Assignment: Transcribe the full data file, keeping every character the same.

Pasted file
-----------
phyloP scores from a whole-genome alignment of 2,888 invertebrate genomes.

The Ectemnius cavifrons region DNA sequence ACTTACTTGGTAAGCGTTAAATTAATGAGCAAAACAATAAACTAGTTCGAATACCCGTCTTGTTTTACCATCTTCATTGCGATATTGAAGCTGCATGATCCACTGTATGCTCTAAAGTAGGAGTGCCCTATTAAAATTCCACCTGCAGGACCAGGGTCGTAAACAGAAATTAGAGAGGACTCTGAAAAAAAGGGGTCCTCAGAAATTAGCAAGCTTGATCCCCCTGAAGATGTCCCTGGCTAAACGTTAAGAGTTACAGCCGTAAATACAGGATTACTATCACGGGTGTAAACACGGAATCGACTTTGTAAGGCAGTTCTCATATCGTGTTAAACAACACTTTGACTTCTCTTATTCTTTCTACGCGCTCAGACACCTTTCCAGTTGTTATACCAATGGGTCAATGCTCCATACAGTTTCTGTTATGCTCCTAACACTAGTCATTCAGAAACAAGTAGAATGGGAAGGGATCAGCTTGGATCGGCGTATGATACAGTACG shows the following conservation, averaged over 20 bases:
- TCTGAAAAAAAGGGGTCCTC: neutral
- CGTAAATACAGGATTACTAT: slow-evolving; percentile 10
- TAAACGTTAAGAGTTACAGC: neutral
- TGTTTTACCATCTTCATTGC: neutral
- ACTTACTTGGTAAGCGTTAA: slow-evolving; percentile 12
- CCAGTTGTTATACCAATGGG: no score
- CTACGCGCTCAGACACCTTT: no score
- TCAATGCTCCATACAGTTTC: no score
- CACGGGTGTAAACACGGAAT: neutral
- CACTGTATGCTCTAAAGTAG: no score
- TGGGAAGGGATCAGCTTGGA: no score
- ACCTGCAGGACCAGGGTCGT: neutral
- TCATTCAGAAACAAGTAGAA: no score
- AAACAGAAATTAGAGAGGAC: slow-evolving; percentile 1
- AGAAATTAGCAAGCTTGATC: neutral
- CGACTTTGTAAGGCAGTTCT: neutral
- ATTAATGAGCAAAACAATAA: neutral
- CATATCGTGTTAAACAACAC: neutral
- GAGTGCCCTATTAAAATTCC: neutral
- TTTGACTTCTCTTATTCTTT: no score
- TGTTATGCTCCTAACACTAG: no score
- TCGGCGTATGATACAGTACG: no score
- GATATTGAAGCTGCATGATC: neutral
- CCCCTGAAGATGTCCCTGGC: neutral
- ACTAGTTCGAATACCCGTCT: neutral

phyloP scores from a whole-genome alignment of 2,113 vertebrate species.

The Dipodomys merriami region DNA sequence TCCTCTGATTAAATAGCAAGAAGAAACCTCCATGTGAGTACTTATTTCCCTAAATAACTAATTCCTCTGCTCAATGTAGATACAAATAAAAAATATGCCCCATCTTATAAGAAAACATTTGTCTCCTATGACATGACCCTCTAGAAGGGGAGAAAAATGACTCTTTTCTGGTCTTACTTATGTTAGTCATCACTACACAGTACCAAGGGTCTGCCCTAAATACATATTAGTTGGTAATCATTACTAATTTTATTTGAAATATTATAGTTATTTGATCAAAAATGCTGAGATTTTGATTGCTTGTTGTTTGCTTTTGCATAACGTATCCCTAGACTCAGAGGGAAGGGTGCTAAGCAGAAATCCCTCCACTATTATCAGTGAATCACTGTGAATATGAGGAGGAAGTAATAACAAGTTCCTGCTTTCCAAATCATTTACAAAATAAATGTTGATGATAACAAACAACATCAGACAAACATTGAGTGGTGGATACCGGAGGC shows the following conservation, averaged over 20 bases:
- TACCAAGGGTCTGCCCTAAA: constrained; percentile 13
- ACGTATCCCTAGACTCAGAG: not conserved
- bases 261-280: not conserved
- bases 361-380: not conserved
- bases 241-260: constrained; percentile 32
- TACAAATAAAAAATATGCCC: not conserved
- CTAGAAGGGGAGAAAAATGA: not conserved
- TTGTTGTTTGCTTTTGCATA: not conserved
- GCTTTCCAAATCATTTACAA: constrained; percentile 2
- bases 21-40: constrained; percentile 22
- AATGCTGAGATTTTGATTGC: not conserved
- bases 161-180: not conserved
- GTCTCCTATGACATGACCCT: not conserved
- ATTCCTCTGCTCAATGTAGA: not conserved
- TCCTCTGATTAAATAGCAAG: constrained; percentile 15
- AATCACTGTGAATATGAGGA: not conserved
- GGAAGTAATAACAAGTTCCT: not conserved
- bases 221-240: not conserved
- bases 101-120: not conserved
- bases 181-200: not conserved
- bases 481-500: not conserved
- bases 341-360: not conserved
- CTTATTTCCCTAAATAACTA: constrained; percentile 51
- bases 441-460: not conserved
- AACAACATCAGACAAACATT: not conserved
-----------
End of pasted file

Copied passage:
phyloP scores from a whole-genome alignment of 2,888 invertebrate genomes.

The Ectemnius cavifrons region DNA sequence ACTTACTTGGTAAGCGTTAAATTAATGAGCAAAACAATAAACTAGTTCGAATACCCGTCTTGTTTTACCATCTTCATTGCGATATTGAAGCTGCATGATCCACTGTATGCTCTAAAGTAGGAGTGCCCTATTAAAATTCCACCTGCAGGACCAGGGTCGTAAACAGAAATTAGAGAGGACTCTGAAAAAAAGGGGTCCTCAGAAATTAGCAAGCTTGATCCCCCTGAAGATGTCCCTGGCTAAACGTTAAGAGTTACAGCCGTAAATACAGGATTACTATCACGGGTGTAAACACGGAATCGACTTTGTAAGGCAGTTCTCATATCGTGTTAAACAACACTTTGACTTCTCTTATTCTTTCTACGCGCTCAGACACCTTTCCAGTTGTTATACCAATGGGTCAATGCTCCATACAGTTTCTGTTATGCTCCTAACACTAGTCATTCAGAAACAAGTAGAATGGGAAGGGATCAGCTTGGATCGGCGTATGATACAGTACG shows the following conservation, averaged over 20 bases:
- TCTGAAAAAAAGGGGTCCTC: neutral
- CGTAAATACAGGATTACTAT: slow-evolving; percentile 10
- TAAACGTTAAGAGTTACAGC: neutral
- TGTTTTACCATCTTCATTGC: neutral
- ACTTACTTGGTAAGCGTTAA: slow-evolving; percentile 12
- CCAGTTGTTATACCAATGGG: no score
- CTACGCGCTCAGACACCTTT: no score
- TCAATGCTCCATACAGTTTC: no score
- CACGGGTGTAAACACGGAAT: neutral
- CACTGTATGCTCTAAAGTAG: no score
- TGGGAAGGGATCAGCTTGGA: no score
- ACCTGCAGGACCAGGGTCGT: neutral
- TCATTCAGAAACAAGTAGAA: no score
- AAACAGAAATTAGAGAGGAC: slow-evolving; percentile 1
- AGAAATTAGCAAGCTTGATC: neutral
- CGACTTTGTAAGGCAGTTCT: neutral
- ATTAATGAGCAAAACAATAA: neutral
- CATATCGTGTTAAACAACAC: neutral
- GAGTGCCCTATTAAAATTCC: neutral
- TTTGACTTCTCTTATTCTTT: no score
- TGTTATGCTCCTAACACTAG: no score
- TCGGCGTATGATACAGTACG: no score
- GATATTGAAGCTGCATGATC: neutral
- CCCCTGAAGATGTCCCTGGC: neutral
- ACTAGTTCGAATACCCGTCT: neutral

phyloP scores from a whole-genome alignment of 2,113 vertebrate species.

The Dipodomys merriami region DNA sequence TCCTCTGATTAAATAGCAAGAAGAAACCTCCATGTGAGTACTTATTTCCCTAAATAACTAATTCCTCTGCTCAATGTAGATACAAATAAAAAATATGCCCCATCTTATAAGAAAACATTTGTCTCCTATGACATGACCCTCTAGAAGGGGAGAAAAATGACTCTTTTCTGGTCTTACTTATGTTAGTCATCACTACACAGTACCAAGGGTCTGCCCTAAATACATATTAGTTGGTAATCATTACTAATTTTATTTGAAATATTATAGTTATTTGATCAAAAATGCTGAGATTTTGATTGCTTGTTGTTTGCTTTTGCATAACGTATCCCTAGACTCAGAGGGAAGGGTGCTAAGCAGAAATCCCTCCACTATTATCAGTGAATCACTGTGAATATGAGGAGGAAGTAATAACAAGTTCCTGCTTTCCAAATCATTTACAAAATAAATGTTGATGATAACAAACAACATCAGACAAACATTGAGTGGTGGATACCGGAGGC shows the following conservation, averaged over 20 bases:
- TACCAAGGGTCTGCCCTAAA: constrained; percentile 13
- ACGTATCCCTAGACTCAGAG: not conserved
- bases 261-280: not conserved
- bases 361-380: not conserved
- bases 241-260: constrained; percentile 32
- TACAAATAAAAAATATGCCC: not conserved
- CTAGAAGGGGAGAAAAATGA: not conserved
- TTGTTGTTTGCTTTTGCATA: not conserved
- GCTTTCCAAATCATTTACAA: constrained; percentile 2
- bases 21-40: constrained; percentile 22
- AATGCTGAGATTTTGATTGC: not conserved
- bases 161-180: not conserved
- GTCTCCTATGACATGACCCT: not conserved
- ATTCCTCTGCTCAATGTAGA: not conserved
- TCCTCTGATTAAATAGCAAG: constrained; percentile 15
- AATCACTGTGAATATGAGGA: not conserved
- GGAAGTAATAACAAGTTCCT: not conserved
- bases 221-240: not conserved
- bases 101-120: not conserved
- bases 181-200: not conserved
- bases 481-500: not conserved
- bases 341-360: not conserved
- CTTATTTCCCTAAATAACTA: constrained; percentile 51
- bases 441-460: not conserved
- AACAACATCAGACAAACATT: not conserved